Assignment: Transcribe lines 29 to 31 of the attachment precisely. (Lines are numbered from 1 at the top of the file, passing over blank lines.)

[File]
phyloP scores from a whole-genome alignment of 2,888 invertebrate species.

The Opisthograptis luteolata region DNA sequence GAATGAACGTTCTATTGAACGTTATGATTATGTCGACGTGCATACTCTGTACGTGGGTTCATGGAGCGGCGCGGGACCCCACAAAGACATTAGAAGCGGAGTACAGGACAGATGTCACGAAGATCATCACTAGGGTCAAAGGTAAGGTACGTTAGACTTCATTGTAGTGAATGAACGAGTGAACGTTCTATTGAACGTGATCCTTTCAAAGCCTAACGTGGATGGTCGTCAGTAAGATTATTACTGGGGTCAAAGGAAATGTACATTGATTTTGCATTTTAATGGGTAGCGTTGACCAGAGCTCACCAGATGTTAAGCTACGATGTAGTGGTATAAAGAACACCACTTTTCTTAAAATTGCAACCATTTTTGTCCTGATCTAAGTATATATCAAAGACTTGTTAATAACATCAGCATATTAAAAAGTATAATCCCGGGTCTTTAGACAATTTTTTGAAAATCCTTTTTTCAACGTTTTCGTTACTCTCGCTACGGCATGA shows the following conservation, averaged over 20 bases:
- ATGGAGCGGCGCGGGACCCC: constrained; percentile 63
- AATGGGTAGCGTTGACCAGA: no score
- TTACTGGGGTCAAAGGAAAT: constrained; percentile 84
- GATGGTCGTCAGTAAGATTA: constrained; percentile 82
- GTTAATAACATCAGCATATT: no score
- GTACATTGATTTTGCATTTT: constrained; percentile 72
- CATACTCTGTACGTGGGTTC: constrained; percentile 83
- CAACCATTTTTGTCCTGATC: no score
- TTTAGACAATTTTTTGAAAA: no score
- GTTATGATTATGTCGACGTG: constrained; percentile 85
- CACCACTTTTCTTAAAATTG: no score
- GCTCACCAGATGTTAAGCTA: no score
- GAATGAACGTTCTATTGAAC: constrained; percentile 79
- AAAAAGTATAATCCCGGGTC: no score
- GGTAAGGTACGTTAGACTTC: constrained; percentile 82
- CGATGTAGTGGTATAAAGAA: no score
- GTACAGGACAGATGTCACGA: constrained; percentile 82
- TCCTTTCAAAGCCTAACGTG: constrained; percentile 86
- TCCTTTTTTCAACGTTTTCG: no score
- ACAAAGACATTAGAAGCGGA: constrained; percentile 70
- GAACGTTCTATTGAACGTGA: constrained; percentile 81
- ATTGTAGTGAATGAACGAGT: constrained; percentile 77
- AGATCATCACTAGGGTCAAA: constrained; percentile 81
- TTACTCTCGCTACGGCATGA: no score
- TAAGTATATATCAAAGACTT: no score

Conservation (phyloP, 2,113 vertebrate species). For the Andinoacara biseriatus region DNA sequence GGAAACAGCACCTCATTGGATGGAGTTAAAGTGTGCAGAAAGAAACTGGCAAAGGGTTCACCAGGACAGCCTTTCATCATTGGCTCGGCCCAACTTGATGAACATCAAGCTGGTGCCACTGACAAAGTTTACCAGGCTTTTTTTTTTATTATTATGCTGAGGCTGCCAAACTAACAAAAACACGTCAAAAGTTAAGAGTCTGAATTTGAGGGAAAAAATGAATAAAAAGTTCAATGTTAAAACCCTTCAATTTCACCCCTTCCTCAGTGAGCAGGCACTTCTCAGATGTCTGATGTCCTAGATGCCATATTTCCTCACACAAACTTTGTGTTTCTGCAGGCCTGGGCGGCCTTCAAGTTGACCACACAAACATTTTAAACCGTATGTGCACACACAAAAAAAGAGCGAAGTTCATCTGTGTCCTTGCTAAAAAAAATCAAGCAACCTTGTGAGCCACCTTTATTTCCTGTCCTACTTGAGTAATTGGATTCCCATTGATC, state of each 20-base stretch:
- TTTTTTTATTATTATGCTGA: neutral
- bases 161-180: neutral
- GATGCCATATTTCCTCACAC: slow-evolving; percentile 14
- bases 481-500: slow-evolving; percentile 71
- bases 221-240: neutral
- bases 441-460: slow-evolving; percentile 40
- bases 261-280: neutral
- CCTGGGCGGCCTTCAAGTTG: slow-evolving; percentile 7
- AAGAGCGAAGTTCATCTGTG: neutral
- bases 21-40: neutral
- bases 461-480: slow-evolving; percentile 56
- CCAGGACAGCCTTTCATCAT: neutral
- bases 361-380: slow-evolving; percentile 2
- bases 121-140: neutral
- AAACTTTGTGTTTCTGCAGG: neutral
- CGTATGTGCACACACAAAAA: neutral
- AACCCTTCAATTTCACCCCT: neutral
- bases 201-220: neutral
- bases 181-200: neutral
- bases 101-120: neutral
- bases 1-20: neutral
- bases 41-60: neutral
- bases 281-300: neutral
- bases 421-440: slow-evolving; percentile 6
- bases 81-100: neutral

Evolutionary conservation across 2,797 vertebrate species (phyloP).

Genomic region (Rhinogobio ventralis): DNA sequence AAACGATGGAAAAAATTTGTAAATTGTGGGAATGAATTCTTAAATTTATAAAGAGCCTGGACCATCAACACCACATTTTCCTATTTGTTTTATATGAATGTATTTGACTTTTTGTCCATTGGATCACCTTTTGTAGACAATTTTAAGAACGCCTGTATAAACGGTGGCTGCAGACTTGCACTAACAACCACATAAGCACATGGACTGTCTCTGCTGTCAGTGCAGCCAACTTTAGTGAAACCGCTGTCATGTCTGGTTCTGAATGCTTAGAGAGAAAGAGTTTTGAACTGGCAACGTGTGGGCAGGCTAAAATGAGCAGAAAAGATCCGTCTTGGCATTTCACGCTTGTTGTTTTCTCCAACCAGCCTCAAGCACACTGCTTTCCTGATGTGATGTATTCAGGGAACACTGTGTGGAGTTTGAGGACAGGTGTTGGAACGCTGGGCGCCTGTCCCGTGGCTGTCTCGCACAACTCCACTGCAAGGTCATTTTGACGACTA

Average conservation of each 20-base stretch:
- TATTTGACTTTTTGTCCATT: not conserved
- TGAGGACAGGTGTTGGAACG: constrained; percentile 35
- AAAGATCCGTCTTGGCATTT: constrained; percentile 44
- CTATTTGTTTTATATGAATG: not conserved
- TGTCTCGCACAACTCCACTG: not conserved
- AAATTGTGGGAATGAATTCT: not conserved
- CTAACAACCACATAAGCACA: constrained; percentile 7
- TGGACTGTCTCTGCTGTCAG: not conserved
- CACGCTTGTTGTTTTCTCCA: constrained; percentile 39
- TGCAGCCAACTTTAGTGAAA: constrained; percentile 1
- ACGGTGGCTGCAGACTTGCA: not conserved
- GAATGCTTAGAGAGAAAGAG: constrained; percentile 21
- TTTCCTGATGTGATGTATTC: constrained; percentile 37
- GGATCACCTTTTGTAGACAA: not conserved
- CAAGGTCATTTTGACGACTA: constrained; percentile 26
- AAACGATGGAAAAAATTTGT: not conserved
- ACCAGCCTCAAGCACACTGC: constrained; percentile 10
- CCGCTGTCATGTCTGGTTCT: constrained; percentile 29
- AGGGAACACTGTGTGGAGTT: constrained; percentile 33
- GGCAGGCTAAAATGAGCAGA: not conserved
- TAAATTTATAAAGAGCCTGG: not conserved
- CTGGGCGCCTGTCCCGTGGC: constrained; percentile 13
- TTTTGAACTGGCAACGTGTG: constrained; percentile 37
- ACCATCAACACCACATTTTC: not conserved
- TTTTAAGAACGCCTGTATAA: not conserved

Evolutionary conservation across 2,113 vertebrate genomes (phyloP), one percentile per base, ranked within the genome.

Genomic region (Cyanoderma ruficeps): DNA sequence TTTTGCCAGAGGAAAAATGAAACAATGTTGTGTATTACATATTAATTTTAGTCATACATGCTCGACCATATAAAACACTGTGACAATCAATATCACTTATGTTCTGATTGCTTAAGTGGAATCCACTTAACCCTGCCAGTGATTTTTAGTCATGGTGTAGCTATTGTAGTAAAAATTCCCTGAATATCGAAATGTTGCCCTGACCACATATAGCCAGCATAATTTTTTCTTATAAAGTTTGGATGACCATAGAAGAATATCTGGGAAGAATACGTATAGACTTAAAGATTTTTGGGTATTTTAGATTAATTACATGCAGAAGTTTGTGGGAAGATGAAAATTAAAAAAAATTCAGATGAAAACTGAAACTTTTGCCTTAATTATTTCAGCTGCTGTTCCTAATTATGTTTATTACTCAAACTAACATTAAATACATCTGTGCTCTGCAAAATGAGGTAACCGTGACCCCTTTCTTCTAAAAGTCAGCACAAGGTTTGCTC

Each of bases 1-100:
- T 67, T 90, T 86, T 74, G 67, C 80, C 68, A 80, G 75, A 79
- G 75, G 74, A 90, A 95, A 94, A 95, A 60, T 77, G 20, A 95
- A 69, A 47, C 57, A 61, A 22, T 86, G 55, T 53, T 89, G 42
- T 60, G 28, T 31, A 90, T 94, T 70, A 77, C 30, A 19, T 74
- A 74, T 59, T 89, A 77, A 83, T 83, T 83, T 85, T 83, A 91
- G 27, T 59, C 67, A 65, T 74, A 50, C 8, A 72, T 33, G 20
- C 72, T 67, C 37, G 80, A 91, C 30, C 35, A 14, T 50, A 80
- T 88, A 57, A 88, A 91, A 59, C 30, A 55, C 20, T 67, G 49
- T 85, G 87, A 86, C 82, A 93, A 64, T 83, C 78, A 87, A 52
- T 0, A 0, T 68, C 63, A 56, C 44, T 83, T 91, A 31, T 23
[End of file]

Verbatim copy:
- TTTTTTTATTATTATGCTGA: neutral
- bases 161-180: neutral
- GATGCCATATTTCCTCACAC: slow-evolving; percentile 14